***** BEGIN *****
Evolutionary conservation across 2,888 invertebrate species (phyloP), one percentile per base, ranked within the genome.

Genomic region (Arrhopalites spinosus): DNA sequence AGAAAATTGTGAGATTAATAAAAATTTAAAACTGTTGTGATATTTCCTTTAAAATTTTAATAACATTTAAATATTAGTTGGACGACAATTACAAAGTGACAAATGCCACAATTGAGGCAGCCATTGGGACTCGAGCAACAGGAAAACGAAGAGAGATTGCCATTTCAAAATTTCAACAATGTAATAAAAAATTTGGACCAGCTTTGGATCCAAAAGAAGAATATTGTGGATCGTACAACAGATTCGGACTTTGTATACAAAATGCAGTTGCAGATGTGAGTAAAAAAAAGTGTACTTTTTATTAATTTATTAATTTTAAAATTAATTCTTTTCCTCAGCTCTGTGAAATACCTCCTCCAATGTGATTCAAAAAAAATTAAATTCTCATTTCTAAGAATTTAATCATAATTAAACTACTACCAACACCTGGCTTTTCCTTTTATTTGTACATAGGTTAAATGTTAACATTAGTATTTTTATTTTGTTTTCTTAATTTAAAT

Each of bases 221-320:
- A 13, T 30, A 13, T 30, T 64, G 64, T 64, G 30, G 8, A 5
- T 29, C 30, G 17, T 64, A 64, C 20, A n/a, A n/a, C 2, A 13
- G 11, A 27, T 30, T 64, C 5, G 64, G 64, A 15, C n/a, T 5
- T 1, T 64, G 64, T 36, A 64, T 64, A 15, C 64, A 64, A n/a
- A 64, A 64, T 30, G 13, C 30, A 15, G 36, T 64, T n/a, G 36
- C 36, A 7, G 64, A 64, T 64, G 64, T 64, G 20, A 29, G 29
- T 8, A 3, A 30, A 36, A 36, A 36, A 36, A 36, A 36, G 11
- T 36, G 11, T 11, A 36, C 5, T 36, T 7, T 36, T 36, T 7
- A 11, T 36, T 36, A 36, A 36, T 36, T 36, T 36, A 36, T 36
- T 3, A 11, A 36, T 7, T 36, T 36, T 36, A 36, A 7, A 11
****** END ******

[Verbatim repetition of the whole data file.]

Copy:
Evolutionary conservation across 2,888 invertebrate species (phyloP), one percentile per base, ranked within the genome.

Genomic region (Arrhopalites spinosus): DNA sequence AGAAAATTGTGAGATTAATAAAAATTTAAAACTGTTGTGATATTTCCTTTAAAATTTTAATAACATTTAAATATTAGTTGGACGACAATTACAAAGTGACAAATGCCACAATTGAGGCAGCCATTGGGACTCGAGCAACAGGAAAACGAAGAGAGATTGCCATTTCAAAATTTCAACAATGTAATAAAAAATTTGGACCAGCTTTGGATCCAAAAGAAGAATATTGTGGATCGTACAACAGATTCGGACTTTGTATACAAAATGCAGTTGCAGATGTGAGTAAAAAAAAGTGTACTTTTTATTAATTTATTAATTTTAAAATTAATTCTTTTCCTCAGCTCTGTGAAATACCTCCTCCAATGTGATTCAAAAAAAATTAAATTCTCATTTCTAAGAATTTAATCATAATTAAACTACTACCAACACCTGGCTTTTCCTTTTATTTGTACATAGGTTAAATGTTAACATTAGTATTTTTATTTTGTTTTCTTAATTTAAAT

Each of bases 221-320:
- A 13, T 30, A 13, T 30, T 64, G 64, T 64, G 30, G 8, A 5
- T 29, C 30, G 17, T 64, A 64, C 20, A n/a, A n/a, C 2, A 13
- G 11, A 27, T 30, T 64, C 5, G 64, G 64, A 15, C n/a, T 5
- T 1, T 64, G 64, T 36, A 64, T 64, A 15, C 64, A 64, A n/a
- A 64, A 64, T 30, G 13, C 30, A 15, G 36, T 64, T n/a, G 36
- C 36, A 7, G 64, A 64, T 64, G 64, T 64, G 20, A 29, G 29
- T 8, A 3, A 30, A 36, A 36, A 36, A 36, A 36, A 36, G 11
- T 36, G 11, T 11, A 36, C 5, T 36, T 7, T 36, T 36, T 7
- A 11, T 36, T 36, A 36, A 36, T 36, T 36, T 36, A 36, T 36
- T 3, A 11, A 36, T 7, T 36, T 36, T 36, A 36, A 7, A 11